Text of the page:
Have you ever had a day where you found yourself looking through old photos or browsing through the rarely touched bowels of your hard drive reminiscing about things, people, and times that have come and gone? As a chess fanatic and lover of all things baseball, I am a deeply sentimental and reflective man. The other day I reached a rare moment where I was not faced with accomplishing a task or other responsibility, which gave me an opportunity to mindfully browse the web in search of fond memories.
I entered the online world in 1994 after I convinced my parents to purchase dial-up internet service through Netaccess of Virginia, a now-defunct local service provider that delivered blazing 28.8 kbps to our rural home through our telephone line. Prior to that, my network experience was confined to BBS and local area networks on Apple IIgs and a Tandy Sensation PC at my school. Needless to say that I caused quite a few arguments for tying up the phone line so much, but my recent foray across the web reminded me that although the internet was painfully slow in those days, there was a special flare to it. Among the most influential components on the web was Yahoo, which has unfortunately faded into increasing obscurity. From that portal, the web seemed to literally spider out to places like Tripod, Xoom, and an old favorite of mine, Geocities.
My first website was hosted on my ISP’s web server and was mainly a list of my favorite movies, music, and exploration of HTML. It was cool seeing my stuff published online, but the process of submitting files via e-mail and waiting on an update (which was often done incorrectly) was too cumbersome to sustain. Thank God for Tripod and Xoom, a combination of which became my web home for the next 10 or so years. From 1996 until I graduated high school in 2000, I ran Fire Walk With Me: The Unofficial Twin Peaks Home Page that amassed hundreds of thousands of visitors and was consistently ranked among the top Twin Peaks (not the restaurant) websites on the net. In those days, IRC, AIM, and ICQ were the ways to stay in contact with friends and family; social media did not exist…it was a simpler time. It is this time that I found myself missing most of all as I browsed through the countless articles, blog posts, and reflective pages seeking to preserve the history of the world’s first global network. It can be hard for many to understand, but it was a thrill to pick out a home and a street on Geocities just as it is today to post a meme or update a Facebook status.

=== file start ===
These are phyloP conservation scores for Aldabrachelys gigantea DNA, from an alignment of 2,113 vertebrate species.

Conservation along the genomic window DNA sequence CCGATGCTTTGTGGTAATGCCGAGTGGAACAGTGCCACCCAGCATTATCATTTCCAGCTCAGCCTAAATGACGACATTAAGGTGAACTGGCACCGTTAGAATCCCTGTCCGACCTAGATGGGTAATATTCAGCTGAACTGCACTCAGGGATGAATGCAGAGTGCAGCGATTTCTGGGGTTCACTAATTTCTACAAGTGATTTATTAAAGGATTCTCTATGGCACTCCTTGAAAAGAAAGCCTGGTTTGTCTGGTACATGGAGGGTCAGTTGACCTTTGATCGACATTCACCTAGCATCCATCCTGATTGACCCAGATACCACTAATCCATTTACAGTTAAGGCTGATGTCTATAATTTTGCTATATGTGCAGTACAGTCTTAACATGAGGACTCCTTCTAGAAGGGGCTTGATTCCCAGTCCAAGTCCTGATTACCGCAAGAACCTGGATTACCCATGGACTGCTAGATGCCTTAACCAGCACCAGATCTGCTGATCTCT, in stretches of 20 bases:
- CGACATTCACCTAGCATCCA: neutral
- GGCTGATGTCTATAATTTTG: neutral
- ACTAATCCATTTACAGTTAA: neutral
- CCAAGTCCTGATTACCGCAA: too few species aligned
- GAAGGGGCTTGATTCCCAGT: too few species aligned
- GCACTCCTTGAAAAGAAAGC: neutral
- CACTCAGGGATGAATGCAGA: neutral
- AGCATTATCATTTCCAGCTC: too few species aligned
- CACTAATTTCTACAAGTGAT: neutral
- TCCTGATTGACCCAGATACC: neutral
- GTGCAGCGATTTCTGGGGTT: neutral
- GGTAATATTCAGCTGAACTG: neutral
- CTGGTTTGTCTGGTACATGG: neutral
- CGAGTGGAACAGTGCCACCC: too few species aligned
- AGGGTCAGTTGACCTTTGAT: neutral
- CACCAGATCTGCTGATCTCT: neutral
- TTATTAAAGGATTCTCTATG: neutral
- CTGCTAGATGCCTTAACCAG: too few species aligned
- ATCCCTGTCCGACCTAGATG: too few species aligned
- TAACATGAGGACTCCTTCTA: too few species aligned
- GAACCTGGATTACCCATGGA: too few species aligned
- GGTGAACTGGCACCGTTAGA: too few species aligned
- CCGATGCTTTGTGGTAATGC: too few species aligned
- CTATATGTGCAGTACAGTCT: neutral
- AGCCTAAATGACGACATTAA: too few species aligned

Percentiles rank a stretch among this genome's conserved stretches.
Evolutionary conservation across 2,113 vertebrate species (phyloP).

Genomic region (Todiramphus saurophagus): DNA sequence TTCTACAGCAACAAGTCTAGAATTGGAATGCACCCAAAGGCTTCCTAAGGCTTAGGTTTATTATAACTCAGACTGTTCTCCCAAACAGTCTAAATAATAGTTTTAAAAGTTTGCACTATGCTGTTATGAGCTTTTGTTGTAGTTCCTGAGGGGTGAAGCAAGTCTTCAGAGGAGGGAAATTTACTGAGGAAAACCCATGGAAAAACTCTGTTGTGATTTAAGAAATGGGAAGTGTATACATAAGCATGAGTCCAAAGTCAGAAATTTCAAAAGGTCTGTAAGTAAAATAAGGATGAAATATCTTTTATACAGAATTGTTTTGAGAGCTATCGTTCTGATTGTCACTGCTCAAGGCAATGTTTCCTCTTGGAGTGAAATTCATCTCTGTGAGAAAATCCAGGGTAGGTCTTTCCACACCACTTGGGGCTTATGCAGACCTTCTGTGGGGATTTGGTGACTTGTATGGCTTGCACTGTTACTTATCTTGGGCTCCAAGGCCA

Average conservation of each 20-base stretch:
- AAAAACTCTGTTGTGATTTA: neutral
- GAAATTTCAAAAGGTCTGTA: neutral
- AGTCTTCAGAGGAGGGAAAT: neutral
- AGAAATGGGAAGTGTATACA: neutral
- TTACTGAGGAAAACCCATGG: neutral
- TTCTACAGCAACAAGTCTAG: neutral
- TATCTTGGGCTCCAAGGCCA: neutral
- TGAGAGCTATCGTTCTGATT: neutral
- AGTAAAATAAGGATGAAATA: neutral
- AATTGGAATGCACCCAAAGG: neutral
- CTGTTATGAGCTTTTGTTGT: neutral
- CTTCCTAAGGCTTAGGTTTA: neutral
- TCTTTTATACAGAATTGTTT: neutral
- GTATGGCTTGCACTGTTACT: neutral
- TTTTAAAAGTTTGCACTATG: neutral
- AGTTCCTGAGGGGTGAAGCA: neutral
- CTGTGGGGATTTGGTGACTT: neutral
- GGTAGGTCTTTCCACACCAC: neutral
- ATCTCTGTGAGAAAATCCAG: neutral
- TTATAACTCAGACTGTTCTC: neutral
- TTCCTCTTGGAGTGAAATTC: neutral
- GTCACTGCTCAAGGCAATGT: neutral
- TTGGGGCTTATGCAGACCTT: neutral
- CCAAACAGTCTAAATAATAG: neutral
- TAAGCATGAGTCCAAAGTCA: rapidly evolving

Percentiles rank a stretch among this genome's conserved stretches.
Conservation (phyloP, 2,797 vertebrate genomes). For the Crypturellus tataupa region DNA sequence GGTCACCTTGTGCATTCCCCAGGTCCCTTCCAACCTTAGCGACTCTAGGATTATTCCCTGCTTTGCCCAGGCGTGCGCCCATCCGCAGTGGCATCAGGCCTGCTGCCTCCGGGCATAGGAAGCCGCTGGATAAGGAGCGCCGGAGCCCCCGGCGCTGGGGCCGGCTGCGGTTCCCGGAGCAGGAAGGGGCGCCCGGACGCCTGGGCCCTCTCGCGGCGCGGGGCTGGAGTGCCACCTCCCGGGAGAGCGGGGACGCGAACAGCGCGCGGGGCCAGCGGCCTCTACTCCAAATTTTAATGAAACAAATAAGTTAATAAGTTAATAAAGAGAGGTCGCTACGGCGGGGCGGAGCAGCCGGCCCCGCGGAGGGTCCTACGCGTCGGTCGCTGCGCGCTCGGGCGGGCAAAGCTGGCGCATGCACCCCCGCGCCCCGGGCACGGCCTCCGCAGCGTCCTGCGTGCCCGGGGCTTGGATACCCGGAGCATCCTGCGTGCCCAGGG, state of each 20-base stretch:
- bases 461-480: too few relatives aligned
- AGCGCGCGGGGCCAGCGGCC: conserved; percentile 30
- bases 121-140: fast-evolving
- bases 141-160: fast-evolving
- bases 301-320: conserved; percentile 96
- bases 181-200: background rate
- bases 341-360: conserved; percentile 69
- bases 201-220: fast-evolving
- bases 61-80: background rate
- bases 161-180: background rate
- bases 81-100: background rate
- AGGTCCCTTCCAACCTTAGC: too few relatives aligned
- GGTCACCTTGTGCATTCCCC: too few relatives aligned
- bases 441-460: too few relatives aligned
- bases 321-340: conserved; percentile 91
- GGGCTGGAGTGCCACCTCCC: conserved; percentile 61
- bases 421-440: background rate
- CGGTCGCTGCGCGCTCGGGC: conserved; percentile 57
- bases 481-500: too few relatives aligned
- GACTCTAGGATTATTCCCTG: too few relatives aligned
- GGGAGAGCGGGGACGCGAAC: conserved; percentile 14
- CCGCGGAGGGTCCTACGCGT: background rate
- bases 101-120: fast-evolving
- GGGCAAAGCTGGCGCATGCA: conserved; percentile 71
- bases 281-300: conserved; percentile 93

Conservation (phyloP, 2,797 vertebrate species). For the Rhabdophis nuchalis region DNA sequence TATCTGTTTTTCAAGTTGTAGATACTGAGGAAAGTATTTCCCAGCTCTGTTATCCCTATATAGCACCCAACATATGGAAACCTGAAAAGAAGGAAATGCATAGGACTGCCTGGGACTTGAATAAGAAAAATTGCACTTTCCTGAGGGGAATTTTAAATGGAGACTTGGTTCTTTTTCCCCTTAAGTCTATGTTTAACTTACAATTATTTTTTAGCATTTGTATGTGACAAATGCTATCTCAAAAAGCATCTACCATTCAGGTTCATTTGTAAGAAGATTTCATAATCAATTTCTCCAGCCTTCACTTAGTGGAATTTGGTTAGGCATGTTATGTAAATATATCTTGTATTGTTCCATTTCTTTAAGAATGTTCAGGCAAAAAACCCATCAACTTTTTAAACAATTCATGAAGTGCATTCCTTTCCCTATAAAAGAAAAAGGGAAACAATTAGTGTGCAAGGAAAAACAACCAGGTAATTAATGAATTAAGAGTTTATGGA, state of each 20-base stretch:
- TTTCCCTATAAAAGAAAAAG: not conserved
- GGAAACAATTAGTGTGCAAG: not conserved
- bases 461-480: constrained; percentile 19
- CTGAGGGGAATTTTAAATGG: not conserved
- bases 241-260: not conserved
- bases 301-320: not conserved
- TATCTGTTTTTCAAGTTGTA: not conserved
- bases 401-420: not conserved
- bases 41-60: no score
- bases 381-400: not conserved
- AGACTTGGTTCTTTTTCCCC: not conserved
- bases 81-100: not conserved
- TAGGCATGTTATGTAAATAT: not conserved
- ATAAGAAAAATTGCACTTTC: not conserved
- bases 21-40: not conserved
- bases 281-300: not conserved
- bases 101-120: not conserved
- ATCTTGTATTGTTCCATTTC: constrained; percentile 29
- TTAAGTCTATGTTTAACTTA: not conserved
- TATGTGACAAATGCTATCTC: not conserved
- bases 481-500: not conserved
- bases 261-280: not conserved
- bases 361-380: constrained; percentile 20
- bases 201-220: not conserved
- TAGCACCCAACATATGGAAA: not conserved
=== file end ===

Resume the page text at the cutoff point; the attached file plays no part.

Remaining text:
My web presence went dark from 2000 to roughly 2006 as I kept a small personal page on Tripod and my DeviantArt page masked with a free novelty URL before opening my first real web host at nightShifted.com when I started my nonprofit education and astronomy outreach program, nightShifted Astronomy. Fortunately, this was around the time that Internet hosting became cheap or at least, affordable for most people. nightShifted Astronomy continued from 2006 to 2014 when I finally decided to close up shop altogether. Shortly thereafter, Campfire Chess made its debut as Off My Chess, a tiny blog where I could share my games and interests related to the world of chess.
So, what is the point of a post like this? The truth is that there may not be a point to it, but it was really nice to take a moment and travel down memory lane to look at websites and talk about Internet places that have come and gone. I believe that sometimes we tend to think of the Internet as growing stagnant in its development and growth, but the reality is that the Internet has always been an evolving and growing organism. It has changed forms countless times since its early development and there is no indication that it will cease those transformations anytime soon. My early exploration and exposure to the Internet was about the free exchange of information and ideas in a way that had never been done before. Data that I never imagined possible was suddenly available at my fingertips, but these days we tend to take it for granted. Curiously, I think that the next evolution of the Internet will not come with the same whisper that many of its previous incantations have come. Instead, I think that we will see a growing fight against censorship and the startling social trend to silence those whom we disagree with.
In the meantime, I will continue to carry on as the web evolves. It is my hope that Campfire Chess will remain for as long as it can, but I’m well aware that all things come to an end at some point. Until then, as I said, I will continue to carry on.